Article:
Most people pay little attention to Logic’s metronome options—the click is pretty much set up out of the box, so you can just choose a count-in length and start recording. And as long as you stick to basic Time Signatures (Meters) like 4/4, there’s really no need to fuss with it. But there are times when the default click setup may not be suitable, and for those cases Logic provides a number of customizations—it’s worth taking a few minutes to get to know what’s available.
As everyone knows, there are two metronome-related buttons in the Control bar.
The 1234 button turns the count-in on and off, and lets you make several settings related to the count-in. The button with the metronome icon turns the click on or off, and provides access to the Metronome settings, the main topic for this article.
With a right-click on the 1234 count-in button, you can choose count-in length (in bars), or set the number of beats for just the count-in.
This last setting is intended to be used if you’re beginning a recording or a punch at a Meter change—instead of the count-in counting in the previous meter, you can set it to count a number of beats that matches the meter at the recording/punch point instead. This works fine, but it does override the number-of-bars count-in setting, and any accented clicks apparently will follow the accent pattern of the actual meter in the bar(s) the count-in is in, even if that accent pattern doesn’t match that of the upcoming changing meter at the punch point (if the meter at the punch point has more beats-per-bar than the previous count-in bars this can be mildly distracting if you’re not expecting it).
The Metronome button lets you turn the click on and off independently for Record and Playback, by toggling it when Logic is in either mode. Of course, you can also make those settings in the right-click popup menu.
Here you can also set the click to sound only during the count-in, ceding to a musical drum part or rhythm part when recording begins. This is also where you can access the Metronome settings in the Project Settings, which allow you to customize the click itself.'¨
In this dialog, you can basically do two things—change the click instrument, and customize the click pattern in terms of dynamics and accents.
By default, Logic uses a built-in Instrument called the Klopfgeist (poltergeist or tapping ghost, in German), hidden away in a solo-safed high-numbered Instrument track.
But the main feature of this dialog is the ability to customize the click’s dynamics and accents via the Bar/Group/Beat settings.
Here you can dial up both pitch and level independently for accented and un-accented clicks, and also determine the accent pattern. Note—Advanced Settings must be on in Logic’s Preferences to have the full set of controls here.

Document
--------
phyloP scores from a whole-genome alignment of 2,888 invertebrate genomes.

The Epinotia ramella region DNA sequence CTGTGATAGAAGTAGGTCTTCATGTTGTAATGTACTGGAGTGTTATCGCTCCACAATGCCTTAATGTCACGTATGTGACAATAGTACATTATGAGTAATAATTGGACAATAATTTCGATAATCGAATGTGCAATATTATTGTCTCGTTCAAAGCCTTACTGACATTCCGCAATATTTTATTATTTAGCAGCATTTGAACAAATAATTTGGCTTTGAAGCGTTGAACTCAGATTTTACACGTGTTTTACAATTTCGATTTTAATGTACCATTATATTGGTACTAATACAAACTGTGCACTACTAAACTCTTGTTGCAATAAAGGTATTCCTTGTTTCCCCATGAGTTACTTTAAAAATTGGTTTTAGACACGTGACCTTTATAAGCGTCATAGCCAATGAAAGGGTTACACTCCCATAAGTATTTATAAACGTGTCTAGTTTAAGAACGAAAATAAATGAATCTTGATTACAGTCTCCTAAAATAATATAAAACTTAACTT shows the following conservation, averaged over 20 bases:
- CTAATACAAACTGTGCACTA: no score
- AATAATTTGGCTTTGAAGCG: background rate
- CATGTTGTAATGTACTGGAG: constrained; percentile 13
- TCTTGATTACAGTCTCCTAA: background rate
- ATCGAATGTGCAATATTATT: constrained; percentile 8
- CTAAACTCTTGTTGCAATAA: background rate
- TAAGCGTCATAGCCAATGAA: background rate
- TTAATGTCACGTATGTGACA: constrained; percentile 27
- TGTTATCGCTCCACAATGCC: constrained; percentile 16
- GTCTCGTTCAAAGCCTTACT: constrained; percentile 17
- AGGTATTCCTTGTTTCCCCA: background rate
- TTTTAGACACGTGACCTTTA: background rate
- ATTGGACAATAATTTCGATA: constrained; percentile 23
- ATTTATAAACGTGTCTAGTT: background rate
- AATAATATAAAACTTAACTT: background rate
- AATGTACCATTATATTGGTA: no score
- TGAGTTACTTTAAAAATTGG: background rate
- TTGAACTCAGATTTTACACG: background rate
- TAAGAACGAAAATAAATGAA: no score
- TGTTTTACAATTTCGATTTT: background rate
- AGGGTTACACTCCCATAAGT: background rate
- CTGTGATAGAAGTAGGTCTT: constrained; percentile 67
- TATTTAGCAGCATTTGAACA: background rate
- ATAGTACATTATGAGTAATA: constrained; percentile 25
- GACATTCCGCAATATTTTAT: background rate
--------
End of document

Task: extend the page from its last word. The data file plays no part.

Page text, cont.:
Naturally, Bar refers to the downbeat, and Beat refers to the other beats in each bear/measure. By default, logic sets Bar—the downbeat—to a slightly higher pitch and a slightly louder volume, which is normal for the downbeat in any metronome click. You can tweak this to provide a more distinctive or more heavily-accented downbeat, if desired.
Let’s take 12/8 as an example—a common meter for blues arrangements. If you select this with the Group option off, you’ll get a series of 12 uniform clicks per bar, with only the downbeat accented.
So if I wanted my 12/8 bars to have a slow three feel—three groups of four clicks—I’d click on the Time Signature in the Control bar and select “Custom”.
To create a custom grouping, you can enter the number of clicks per section, with or without + signs: so, for this example I could enter either 444 or 4+4+4, and the result would be accented clicks on the 1, 5, and 9—three groups of four clicks each.
If you use the Score display, it’s important to realize that while different custom groupings don’t show in the main window—7/4 and 7/4 (4+3) both show as 7/4—compound meters do show in the score, so if you’d recorded to that customized 7/4, with the 4+3 accents, that will display as a compound meter in the score: 4+3/4;
You’d want to switch the main Time Signature back to simple 7/4 when you’re done recording to see a basic 7/4 time signature in the score.
There’s one more line in the Metronome Settings dialog, that I’ve skipped over so far—Division.
It’s off by default, but if you enable it, Logic will also provide clicks at the division value—that’s the same division setting you see in the Control bar Tempo section. The default is 16th notes, and with Division enabled in the Metronome settings dialog, you’l not only get clicks on the beats (accented and un-accented), but also on these subdivisions as well.
So there’s a lot of flexibility in Logic’s metronome. The defaults do a perfectly good job of providing a click for typical sessions, but when a little more customization is needed, it’s nice to know that it is possible to dial up exactly the click you want—or need.
Learn everything you need to know about making music with Logic Pro X: https://ask.audio/academy?nleloc=category/audio/application/logic